A good place to walk is the Konigsallee which is next to Altstadt. Here you will walk along the canal and the upscale stores and restaurants. If you are hungry and or want to bring back food then visit the Carlsplatz which is the best open air market in Dusseldorf. There you will find the locals doing their shopping for the week visiting the butcher, cheese mongers, desserts and local crafted wines and spirits from the numerous stalls. It is open Monday through Saturday during the daytime.

If the weather is agreeable to you and comfortable to walk around a nice walk in the gardens is the Nord Park with its expansive 70 hectares and please visit the popular Japanese Gardens. Dusseldorf also has the large Japanese population in Germany. If you enjoy Japan themed products and of course Japanese food then head over to the Japan Quarter which is know as “Little Tokyo” and visit the tea houses as well as the many sushi restaurants. Enjoy your time in Dusseldorf and don’t let it be only in March!

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If you are looking for iconic European destinations for a March trip, consider Florence, the crowning glory of Tuscany in Italy. Known as the Cradle of the Renaissance, Florence is a must-visit for lovers of art, of course, but the city also features locations with beautiful views, great food and wine, and delicious gelato.

Naturally, Florence is one of the most popular destinations in Europe, and can get really crowded (think claustrophobic) during the high season months. March, with its mild temperatures, is a shoulder season month, and a lovely time to visit. You will be able to see the famous statue of David and the world-famous art in the Uffizi Gallery without huge numbers of other visitors milling around!

There are lots of other fun things to do in Florence. Climb to the top of the Duomo for fantastic panoramas of the city. At sunset, visit Piazzale Michelangelo for another memorable view of the rooftops of Florence. Pop into some of the other famous Florence museums, such as the Bargello Museum, housed in a former prison, for lovely sculptures. Walk over Ponte Vecchio, the most famous Florentine bridge across the Arno River. Visit Palazzo Pitti and the Boboli Gardens on the other side.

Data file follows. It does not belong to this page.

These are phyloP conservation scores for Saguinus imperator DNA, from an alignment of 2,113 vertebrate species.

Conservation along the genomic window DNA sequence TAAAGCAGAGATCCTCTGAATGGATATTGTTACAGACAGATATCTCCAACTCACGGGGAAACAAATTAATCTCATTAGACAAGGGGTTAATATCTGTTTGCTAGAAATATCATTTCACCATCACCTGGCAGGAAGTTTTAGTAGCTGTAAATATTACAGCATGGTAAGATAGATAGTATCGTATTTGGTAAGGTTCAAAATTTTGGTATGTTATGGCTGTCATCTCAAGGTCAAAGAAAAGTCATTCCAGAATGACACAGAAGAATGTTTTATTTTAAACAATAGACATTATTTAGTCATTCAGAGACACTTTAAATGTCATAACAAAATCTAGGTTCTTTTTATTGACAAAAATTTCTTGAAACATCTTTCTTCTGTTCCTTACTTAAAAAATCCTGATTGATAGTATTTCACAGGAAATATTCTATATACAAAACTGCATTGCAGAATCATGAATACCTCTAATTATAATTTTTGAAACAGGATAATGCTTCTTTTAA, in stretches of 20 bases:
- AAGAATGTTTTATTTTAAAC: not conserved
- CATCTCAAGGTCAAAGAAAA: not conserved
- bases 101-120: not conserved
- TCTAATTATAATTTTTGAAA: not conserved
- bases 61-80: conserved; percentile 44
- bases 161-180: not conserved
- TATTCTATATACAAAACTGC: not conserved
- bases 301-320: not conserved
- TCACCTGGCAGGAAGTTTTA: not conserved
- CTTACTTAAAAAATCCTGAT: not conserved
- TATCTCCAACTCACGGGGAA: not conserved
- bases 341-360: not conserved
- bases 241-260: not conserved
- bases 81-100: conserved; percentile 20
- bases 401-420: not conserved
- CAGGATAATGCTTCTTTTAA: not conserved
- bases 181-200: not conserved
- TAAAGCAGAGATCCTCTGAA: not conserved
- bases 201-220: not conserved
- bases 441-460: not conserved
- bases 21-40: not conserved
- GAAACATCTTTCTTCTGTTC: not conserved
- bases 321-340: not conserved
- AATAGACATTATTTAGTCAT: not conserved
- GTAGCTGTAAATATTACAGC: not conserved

During the day, the temperatures are generally in the low 60s Fahrenheit, so a light cover-up is all you will need to comfortably wander around the historic center. At night, bundle up into a cozy jacket and walk around to see all the monuments lit up!

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Galway, Ireland is charming any time of the year, but visiting in March can be particularly enjoyable. It might be rainy, it could be blustery, but it can also be fabulous whether the weather is gorgeous or not!

Visiting in the spring allows you to beat the summer tourist crowds, while still enjoying everything that welcoming Galway has to offer. This compact and very walkable city is jam packed with independent shops, restaurants focused on local west coast ingredients, and fantastic old-fashioned pubs. The craft beer scene is some of the best in the country. It is also a great place to enjoy traditional Irish music.

As an added bonus, you can celebrate St. Patrick’s Day in Ireland with the locals, without having to deal with the madhouse Dublin can be on this all important Irish holiday. Galway celebrates St. Patrick’s Day with great enthusiasm, and it is amazing to be part of the fun. Be sure to secure a good spot for the parade early. After the parade, find a relatively quiet pub and enjoy the rest of the day with the locals! Salthill is a good place to go, and is only a 5-minute taxi ride away. You could also head to the west end of the city where it should be a little less crazy.

Take your time in Galway. If the weather is dreary in March, duck into a pub and experience the craic (lively talk) while you enjoy one locally brewed pint at a time. If the day is bright, relish the views of the River Corrib as it rushes out to Galway Bay.

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Inverness is one of Scotland’s most popular cities, which means it can be busy and expensive to visit in the spring and summer. March is one of the quieter months which means it is cheaper and accommodation is easy to find. However, most of the visitor sites are still open so there is plenty to do. Some of the all year round popular attractions include Culloden Battlefield and Visitor Centre, Clava Cairns, Inverness Museum and Art Gallery, Inverness Castle Viewpoint and The Scottish Kiltmaker Visitor Centre.